California Congresswoman seeks answers about contact tracing and use of federal funds in Hawaii

A California Congresswoman is seeking answers from Gov. David Ige after Hawaii’s recent surge in COVID-19 cases.

Last week, US Rep. Anna Eshoo, who Chairs the Subcommittee of Health within the House Energy and Commerce Committee, sent a letter to Ige expressing concern about the increase in COVID-19 cases in Hawaii and calling for “greater clarity” on the status of contact tracing and testing in the state.



“As you know, less than two months ago, Hawaii had the lowest number of COVID-19 cases per capita of any state in the nation. However, this trend has reversed and now Hawaii has the highest infection rate in the United States. From early June through the end of July, your state’s cases more than tripled to 2,111 confirmed infections, and from July 31 through August 14, the state’s cases doubled and now stand at 5,042 positive cases. At the same time, your state has implemented a 14-day travel quarantine for travelers visiting the islands, which suggests that the cause of the recent resurgence of Hawai’i COVID-19 cases is attributable to widespread community transmission,” writes Eshoo.

Eshoo references a whistleblower who came forward earlier this month and described the Health Department as “struggling to keep up” with contact tracing. The whistleblower made these comments during a news conference called by US Rep. Tulsi Gabbard, who has previously called for the full mobilization of the state’s contact tracing force. Gabbard has also called for the removal of DOH director Dr. Bruce Anderson and chief epidemiologist Dr. Sarah Park from their positions due to a shortage of contact tracers in the state.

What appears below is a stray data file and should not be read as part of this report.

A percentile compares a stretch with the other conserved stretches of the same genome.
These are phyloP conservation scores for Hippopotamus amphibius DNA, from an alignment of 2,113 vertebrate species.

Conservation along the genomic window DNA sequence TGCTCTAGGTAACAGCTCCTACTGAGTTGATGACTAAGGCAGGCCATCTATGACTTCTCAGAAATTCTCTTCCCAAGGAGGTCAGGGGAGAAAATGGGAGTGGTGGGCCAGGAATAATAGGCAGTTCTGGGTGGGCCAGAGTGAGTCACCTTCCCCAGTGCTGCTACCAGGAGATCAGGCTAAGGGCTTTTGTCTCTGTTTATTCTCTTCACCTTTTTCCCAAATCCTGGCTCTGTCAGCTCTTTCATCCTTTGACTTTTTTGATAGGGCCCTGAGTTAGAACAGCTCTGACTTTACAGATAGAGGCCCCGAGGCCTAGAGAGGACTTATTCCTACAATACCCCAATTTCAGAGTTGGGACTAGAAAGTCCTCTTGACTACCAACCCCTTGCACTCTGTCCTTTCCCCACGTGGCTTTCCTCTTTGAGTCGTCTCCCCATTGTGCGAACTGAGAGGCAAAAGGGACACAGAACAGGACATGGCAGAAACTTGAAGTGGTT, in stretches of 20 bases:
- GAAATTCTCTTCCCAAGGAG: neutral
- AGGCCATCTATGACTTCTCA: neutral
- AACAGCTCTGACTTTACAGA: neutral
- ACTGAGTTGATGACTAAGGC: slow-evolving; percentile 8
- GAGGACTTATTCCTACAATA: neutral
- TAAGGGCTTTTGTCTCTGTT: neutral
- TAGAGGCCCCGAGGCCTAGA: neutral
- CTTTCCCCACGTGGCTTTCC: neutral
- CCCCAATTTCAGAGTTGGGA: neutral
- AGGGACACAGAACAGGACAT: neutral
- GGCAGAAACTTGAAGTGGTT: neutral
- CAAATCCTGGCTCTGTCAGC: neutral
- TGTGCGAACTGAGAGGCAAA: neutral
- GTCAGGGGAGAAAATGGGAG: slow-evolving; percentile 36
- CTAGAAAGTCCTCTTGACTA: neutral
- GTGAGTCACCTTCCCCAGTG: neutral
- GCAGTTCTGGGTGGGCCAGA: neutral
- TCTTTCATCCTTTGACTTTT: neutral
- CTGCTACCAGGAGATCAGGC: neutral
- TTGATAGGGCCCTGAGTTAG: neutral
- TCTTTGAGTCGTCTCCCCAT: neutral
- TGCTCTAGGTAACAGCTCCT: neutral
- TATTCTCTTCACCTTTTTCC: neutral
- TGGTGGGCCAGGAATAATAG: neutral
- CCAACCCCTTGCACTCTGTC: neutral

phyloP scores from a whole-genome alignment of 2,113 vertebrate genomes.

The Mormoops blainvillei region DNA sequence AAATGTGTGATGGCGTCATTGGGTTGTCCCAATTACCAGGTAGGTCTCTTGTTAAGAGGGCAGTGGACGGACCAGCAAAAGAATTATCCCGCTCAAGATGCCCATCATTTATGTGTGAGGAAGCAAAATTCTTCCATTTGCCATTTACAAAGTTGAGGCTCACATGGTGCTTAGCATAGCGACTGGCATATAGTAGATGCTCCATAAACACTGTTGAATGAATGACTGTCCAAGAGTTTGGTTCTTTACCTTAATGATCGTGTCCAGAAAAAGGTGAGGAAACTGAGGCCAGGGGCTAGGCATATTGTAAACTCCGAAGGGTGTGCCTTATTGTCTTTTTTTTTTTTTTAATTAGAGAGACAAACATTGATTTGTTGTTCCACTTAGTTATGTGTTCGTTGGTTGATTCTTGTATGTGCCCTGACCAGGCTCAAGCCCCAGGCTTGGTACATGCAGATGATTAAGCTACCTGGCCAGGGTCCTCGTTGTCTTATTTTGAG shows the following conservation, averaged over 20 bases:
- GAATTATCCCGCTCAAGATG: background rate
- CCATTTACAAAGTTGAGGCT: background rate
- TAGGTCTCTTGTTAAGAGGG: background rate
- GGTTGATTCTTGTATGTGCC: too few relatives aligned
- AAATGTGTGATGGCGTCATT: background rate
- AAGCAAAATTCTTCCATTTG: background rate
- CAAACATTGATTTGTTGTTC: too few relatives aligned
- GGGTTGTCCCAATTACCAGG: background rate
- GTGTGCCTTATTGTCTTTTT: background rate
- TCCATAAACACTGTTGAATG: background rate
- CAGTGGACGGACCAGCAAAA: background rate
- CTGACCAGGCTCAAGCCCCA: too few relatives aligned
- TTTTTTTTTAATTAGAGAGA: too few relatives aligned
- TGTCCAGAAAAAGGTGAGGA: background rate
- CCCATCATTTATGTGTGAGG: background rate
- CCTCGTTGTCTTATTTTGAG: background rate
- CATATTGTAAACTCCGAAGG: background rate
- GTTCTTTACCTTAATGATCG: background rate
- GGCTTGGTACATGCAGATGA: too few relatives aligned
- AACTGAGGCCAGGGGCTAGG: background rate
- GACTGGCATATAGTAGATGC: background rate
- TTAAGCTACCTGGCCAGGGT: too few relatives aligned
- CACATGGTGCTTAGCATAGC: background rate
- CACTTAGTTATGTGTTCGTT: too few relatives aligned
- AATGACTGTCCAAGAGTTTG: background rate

In the letter, Eshoo notes that Hawaii has received over $50 million in federal funds through the CDC Epidemiology and Lab Capacity Grants program.

This funding, writes Eshoo, was to be used to “develop, purchase, administer, process and analyze COVID-19 tests, scale-up laboratory capacity, trace contacts, support employer testing, and support other testing-related activities, which are essential to containing the virus.”

Eshoo lays out a list of questions to be answered by Ige on or before this Friday. The questions ask for details on the number of contact tracers on staff, the state’s response to whistleblower allegations, and the ways the state has spent federal funding. Eshoo also asks about specific actions the state will take to get testing and contact tracing up to nationally recommended standards, and about oversight and accountability actions that will be implemented to ensure the state reaches key performance indicators.